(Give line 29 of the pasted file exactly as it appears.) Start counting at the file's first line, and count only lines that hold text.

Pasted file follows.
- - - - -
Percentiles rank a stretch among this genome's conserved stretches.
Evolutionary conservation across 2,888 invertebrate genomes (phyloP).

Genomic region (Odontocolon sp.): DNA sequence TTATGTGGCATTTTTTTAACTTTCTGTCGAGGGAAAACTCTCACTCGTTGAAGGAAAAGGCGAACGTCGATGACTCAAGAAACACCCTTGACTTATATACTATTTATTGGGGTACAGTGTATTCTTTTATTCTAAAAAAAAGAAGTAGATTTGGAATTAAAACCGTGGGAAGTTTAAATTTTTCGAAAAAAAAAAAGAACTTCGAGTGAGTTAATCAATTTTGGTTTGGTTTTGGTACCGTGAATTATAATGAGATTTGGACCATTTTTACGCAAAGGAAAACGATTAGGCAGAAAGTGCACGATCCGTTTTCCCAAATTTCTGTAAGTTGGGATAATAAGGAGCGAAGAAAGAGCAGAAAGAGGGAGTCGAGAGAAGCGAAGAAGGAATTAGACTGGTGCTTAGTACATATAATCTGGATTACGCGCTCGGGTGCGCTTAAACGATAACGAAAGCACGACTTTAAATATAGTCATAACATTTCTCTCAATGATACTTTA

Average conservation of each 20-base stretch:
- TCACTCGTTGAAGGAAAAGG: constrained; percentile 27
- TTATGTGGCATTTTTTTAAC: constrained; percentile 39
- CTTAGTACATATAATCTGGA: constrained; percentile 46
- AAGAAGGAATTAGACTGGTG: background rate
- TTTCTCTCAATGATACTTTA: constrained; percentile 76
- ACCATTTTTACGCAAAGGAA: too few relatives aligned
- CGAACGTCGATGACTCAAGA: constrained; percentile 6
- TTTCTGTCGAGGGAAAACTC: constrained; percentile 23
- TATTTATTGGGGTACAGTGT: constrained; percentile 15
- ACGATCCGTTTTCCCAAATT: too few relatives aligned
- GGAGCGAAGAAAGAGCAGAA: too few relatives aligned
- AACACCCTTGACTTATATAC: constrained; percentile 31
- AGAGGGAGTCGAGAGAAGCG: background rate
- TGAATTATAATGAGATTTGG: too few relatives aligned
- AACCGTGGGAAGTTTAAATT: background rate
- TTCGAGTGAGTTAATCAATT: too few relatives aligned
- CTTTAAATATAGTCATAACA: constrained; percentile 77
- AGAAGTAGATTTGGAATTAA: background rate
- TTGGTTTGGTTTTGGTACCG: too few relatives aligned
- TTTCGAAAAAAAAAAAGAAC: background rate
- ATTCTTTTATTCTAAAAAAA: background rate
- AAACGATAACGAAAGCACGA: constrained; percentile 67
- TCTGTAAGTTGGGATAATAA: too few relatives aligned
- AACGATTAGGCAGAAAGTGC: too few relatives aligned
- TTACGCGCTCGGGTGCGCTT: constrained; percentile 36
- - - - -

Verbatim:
- TTACGCGCTCGGGTGCGCTT: constrained; percentile 36